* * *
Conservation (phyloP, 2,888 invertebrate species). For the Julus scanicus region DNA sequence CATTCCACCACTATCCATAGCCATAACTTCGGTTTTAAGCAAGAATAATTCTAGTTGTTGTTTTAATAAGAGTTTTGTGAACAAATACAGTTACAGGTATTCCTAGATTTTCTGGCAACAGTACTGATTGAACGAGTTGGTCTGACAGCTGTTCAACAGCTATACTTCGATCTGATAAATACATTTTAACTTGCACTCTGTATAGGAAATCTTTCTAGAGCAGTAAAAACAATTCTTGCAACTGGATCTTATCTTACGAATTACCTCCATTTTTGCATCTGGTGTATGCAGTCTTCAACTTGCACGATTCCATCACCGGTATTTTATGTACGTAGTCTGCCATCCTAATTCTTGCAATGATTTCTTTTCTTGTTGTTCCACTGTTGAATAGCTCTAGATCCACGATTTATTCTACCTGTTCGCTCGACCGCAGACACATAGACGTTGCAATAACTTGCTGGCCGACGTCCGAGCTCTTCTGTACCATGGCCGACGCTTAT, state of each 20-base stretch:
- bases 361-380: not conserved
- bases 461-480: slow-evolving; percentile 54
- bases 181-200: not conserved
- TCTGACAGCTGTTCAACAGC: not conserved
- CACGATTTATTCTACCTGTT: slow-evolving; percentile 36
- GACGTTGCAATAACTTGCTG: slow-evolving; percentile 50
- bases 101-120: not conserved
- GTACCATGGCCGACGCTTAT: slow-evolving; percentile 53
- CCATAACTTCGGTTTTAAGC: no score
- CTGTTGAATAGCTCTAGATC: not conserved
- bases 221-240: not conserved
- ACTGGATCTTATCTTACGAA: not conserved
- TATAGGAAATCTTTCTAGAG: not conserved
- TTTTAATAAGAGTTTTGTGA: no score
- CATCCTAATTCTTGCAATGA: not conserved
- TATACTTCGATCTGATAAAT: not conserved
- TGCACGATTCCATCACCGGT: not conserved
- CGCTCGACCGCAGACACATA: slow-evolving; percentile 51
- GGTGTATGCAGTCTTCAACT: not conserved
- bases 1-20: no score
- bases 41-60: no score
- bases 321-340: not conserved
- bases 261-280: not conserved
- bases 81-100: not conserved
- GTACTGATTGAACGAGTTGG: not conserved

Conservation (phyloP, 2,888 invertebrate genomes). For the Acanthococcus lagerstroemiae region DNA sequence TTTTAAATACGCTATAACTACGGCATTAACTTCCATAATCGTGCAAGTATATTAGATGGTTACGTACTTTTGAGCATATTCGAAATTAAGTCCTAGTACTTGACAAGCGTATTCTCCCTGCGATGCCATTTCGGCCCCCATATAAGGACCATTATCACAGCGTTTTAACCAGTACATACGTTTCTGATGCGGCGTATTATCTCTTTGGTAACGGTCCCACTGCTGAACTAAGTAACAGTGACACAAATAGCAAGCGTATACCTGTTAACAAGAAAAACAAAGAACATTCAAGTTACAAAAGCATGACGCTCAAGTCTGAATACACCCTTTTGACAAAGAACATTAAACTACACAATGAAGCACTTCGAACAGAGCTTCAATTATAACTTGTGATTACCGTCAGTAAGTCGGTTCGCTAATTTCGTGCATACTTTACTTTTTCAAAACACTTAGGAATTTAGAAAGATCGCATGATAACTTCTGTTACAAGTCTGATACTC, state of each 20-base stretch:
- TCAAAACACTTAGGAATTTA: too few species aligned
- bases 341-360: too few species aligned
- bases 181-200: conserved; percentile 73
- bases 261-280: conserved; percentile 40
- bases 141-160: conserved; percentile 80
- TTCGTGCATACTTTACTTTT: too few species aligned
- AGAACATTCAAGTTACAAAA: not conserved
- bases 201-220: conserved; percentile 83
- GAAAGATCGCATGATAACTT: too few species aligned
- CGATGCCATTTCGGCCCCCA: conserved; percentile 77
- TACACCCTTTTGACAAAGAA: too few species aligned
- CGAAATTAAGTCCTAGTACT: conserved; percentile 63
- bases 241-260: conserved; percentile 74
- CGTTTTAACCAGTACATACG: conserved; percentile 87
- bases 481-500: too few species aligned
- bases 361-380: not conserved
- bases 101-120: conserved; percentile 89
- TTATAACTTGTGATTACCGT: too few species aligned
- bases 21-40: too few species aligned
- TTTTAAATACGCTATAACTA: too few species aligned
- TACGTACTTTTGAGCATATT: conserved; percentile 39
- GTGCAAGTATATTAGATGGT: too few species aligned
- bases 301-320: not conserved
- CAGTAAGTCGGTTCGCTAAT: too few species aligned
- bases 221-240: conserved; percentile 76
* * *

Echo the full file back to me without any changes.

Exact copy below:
Conservation (phyloP, 2,888 invertebrate species). For the Julus scanicus region DNA sequence CATTCCACCACTATCCATAGCCATAACTTCGGTTTTAAGCAAGAATAATTCTAGTTGTTGTTTTAATAAGAGTTTTGTGAACAAATACAGTTACAGGTATTCCTAGATTTTCTGGCAACAGTACTGATTGAACGAGTTGGTCTGACAGCTGTTCAACAGCTATACTTCGATCTGATAAATACATTTTAACTTGCACTCTGTATAGGAAATCTTTCTAGAGCAGTAAAAACAATTCTTGCAACTGGATCTTATCTTACGAATTACCTCCATTTTTGCATCTGGTGTATGCAGTCTTCAACTTGCACGATTCCATCACCGGTATTTTATGTACGTAGTCTGCCATCCTAATTCTTGCAATGATTTCTTTTCTTGTTGTTCCACTGTTGAATAGCTCTAGATCCACGATTTATTCTACCTGTTCGCTCGACCGCAGACACATAGACGTTGCAATAACTTGCTGGCCGACGTCCGAGCTCTTCTGTACCATGGCCGACGCTTAT, state of each 20-base stretch:
- bases 361-380: not conserved
- bases 461-480: slow-evolving; percentile 54
- bases 181-200: not conserved
- TCTGACAGCTGTTCAACAGC: not conserved
- CACGATTTATTCTACCTGTT: slow-evolving; percentile 36
- GACGTTGCAATAACTTGCTG: slow-evolving; percentile 50
- bases 101-120: not conserved
- GTACCATGGCCGACGCTTAT: slow-evolving; percentile 53
- CCATAACTTCGGTTTTAAGC: no score
- CTGTTGAATAGCTCTAGATC: not conserved
- bases 221-240: not conserved
- ACTGGATCTTATCTTACGAA: not conserved
- TATAGGAAATCTTTCTAGAG: not conserved
- TTTTAATAAGAGTTTTGTGA: no score
- CATCCTAATTCTTGCAATGA: not conserved
- TATACTTCGATCTGATAAAT: not conserved
- TGCACGATTCCATCACCGGT: not conserved
- CGCTCGACCGCAGACACATA: slow-evolving; percentile 51
- GGTGTATGCAGTCTTCAACT: not conserved
- bases 1-20: no score
- bases 41-60: no score
- bases 321-340: not conserved
- bases 261-280: not conserved
- bases 81-100: not conserved
- GTACTGATTGAACGAGTTGG: not conserved

Conservation (phyloP, 2,888 invertebrate genomes). For the Acanthococcus lagerstroemiae region DNA sequence TTTTAAATACGCTATAACTACGGCATTAACTTCCATAATCGTGCAAGTATATTAGATGGTTACGTACTTTTGAGCATATTCGAAATTAAGTCCTAGTACTTGACAAGCGTATTCTCCCTGCGATGCCATTTCGGCCCCCATATAAGGACCATTATCACAGCGTTTTAACCAGTACATACGTTTCTGATGCGGCGTATTATCTCTTTGGTAACGGTCCCACTGCTGAACTAAGTAACAGTGACACAAATAGCAAGCGTATACCTGTTAACAAGAAAAACAAAGAACATTCAAGTTACAAAAGCATGACGCTCAAGTCTGAATACACCCTTTTGACAAAGAACATTAAACTACACAATGAAGCACTTCGAACAGAGCTTCAATTATAACTTGTGATTACCGTCAGTAAGTCGGTTCGCTAATTTCGTGCATACTTTACTTTTTCAAAACACTTAGGAATTTAGAAAGATCGCATGATAACTTCTGTTACAAGTCTGATACTC, state of each 20-base stretch:
- TCAAAACACTTAGGAATTTA: too few species aligned
- bases 341-360: too few species aligned
- bases 181-200: conserved; percentile 73
- bases 261-280: conserved; percentile 40
- bases 141-160: conserved; percentile 80
- TTCGTGCATACTTTACTTTT: too few species aligned
- AGAACATTCAAGTTACAAAA: not conserved
- bases 201-220: conserved; percentile 83
- GAAAGATCGCATGATAACTT: too few species aligned
- CGATGCCATTTCGGCCCCCA: conserved; percentile 77
- TACACCCTTTTGACAAAGAA: too few species aligned
- CGAAATTAAGTCCTAGTACT: conserved; percentile 63
- bases 241-260: conserved; percentile 74
- CGTTTTAACCAGTACATACG: conserved; percentile 87
- bases 481-500: too few species aligned
- bases 361-380: not conserved
- bases 101-120: conserved; percentile 89
- TTATAACTTGTGATTACCGT: too few species aligned
- bases 21-40: too few species aligned
- TTTTAAATACGCTATAACTA: too few species aligned
- TACGTACTTTTGAGCATATT: conserved; percentile 39
- GTGCAAGTATATTAGATGGT: too few species aligned
- bases 301-320: not conserved
- CAGTAAGTCGGTTCGCTAAT: too few species aligned
- bases 221-240: conserved; percentile 76